Summary Report: UN Day Event in Bratislava

In a combined effort to commemorate UN Day, and also increase its visibility and enhance its contacts database in Slovakia, UNIS Vienna held a round table discussion, to hear what our Slovak partners find useful.  The keynote speech was delivered by Ambassador Marcel Peško, Slovak Ministry of Foreign Affairs, on UN reform, and on security sector reform. The event was held in Bratislava, Slovakia on 24 October and the topic of discussion corresponded to an issue on which Slovakia has taken the lead in the Security Council and will be active in its Presidency in February 2007. The event was held in partnership with the Euro-Atlantic Center EAC) and the Slovak Atlantic Commission (SAC).

The event had two speakers: Nasra Hassan, Director, UNIS Vienna, who chaired and moderated the event and Ambassador Marcel Peško, Director of UN Department, Ministry of Foreign Affairs, Slovakia, who led the discussion on security sector reform.  Ambassador Rauno Viemero, Finland's Ambassador to Slovakia, was invited in the context of Finland's Presidency of the European Union; UNIS Vienna also invited Ben Slay, Director, UNDP Bratislava to speak at the event.

In his remarks, Ambassador Peško first paid tribute to SG Kofi Annan for his vision and personal engagement.  He touched on all aspects of UN Reform, saying there was no alternative to positive change. He said that despite some shortcomings, the UN remains the best and perhaps the only platform where the world can address the many problems it faces and cited the recent controversies relating to the nuclear ambitions of Iran and North Korea as demonstration of the importance of the UN as an institution. He underlined the need to overcome the lack of trust within the Organization, which is the key obstacle in advancing the reform further. In this respect, he expressed hope that the next Secretary-General Ban Ki-Moon will stay the course with the ongoing UN reform.  He also referred to the progress made in the reform process, for example the Peacebuilding Commission, the Democracy Fund and the Human Rights Council.

The Ambassador said that reforming the UN was not merely a "bookkeeping exercise" - it needed  to  be  a  demonstration  of  tangible results. On Security Council reform,  the challenge lay in identifying 10 non-permanent Member States that truly represent the international community and its various interests.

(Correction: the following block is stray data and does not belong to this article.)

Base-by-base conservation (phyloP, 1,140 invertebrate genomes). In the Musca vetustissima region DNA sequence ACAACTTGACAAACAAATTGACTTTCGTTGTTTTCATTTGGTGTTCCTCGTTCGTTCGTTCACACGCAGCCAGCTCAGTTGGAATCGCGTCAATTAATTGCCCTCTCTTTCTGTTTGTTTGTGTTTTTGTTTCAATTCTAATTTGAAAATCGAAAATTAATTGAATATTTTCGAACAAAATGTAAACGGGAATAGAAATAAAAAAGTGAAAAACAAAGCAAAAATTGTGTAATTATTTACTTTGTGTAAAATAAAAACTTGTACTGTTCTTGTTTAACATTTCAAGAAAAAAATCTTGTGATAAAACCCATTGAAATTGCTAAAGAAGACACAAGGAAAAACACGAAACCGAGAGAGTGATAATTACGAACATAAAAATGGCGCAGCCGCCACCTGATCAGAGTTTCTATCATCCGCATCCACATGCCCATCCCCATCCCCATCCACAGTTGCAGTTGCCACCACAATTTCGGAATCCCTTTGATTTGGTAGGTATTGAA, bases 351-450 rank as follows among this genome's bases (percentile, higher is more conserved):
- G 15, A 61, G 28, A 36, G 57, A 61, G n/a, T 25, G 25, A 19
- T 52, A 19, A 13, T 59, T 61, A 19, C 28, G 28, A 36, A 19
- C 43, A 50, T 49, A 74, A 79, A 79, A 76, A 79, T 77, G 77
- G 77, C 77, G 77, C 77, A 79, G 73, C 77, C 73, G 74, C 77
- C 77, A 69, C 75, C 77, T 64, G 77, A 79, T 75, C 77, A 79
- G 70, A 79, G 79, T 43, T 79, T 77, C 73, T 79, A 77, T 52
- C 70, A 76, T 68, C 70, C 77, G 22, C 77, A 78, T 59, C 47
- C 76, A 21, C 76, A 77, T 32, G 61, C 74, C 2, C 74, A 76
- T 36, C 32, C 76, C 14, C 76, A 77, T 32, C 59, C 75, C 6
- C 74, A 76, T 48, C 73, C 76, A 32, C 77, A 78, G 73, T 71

On the theme of Security Sector Reform, (SSR) Amb. Peško said this was an under-developed area in terms of conceptualization, and many international players were engaged, including OECD, NATO, EU, the UN.  Slovakia recognised that many issues such as DDR, proliferation of small arms and light weapons, preservation of human rights and dignity (ie. human security), transitional justice --  needed to be looked at; Slovakia had hosted a series of roundtables, and others were planned on these and other subjects pertaining to SSR over the coming months.

Mr. Slay said that he was pleased to see how Slovakia had gone from being a virtual outcast, to a real leader in terms of economic development. Mr. Slay believes these successes are in large-part due to the good work of NGOs.

The presentations were followed by a lively debate among the participants and the panel. One participant pointed out that more work needed to be done to educate young people on the role and relevance of the United Nations. This comment was welcomed by Ms. Hassan who pointed out the vital need to engage the younger generations in Europe with the UN and its work, and gave as an example the UNIS relationship with the EAC, and the latter's success -- it is run almost entirely by university students. On another issue, many participants said that they found it challenging to find UN related information in the Slovak language.

A participant representing a local NGO said that she believes the Millennium Development Goals (MDGs) were a good way to branch out to the public, as people would be better able to grasp the ideas behind the MDGs because they are more concrete and tangible.

A member of the media said that in her publication, coverage was limited to the UN's role in times of crisis, such as the recent conflict in Lebanon and now with North Korea. Often, good news stories, such as development efforts are pushed aside for harder news stories such as war and conflict.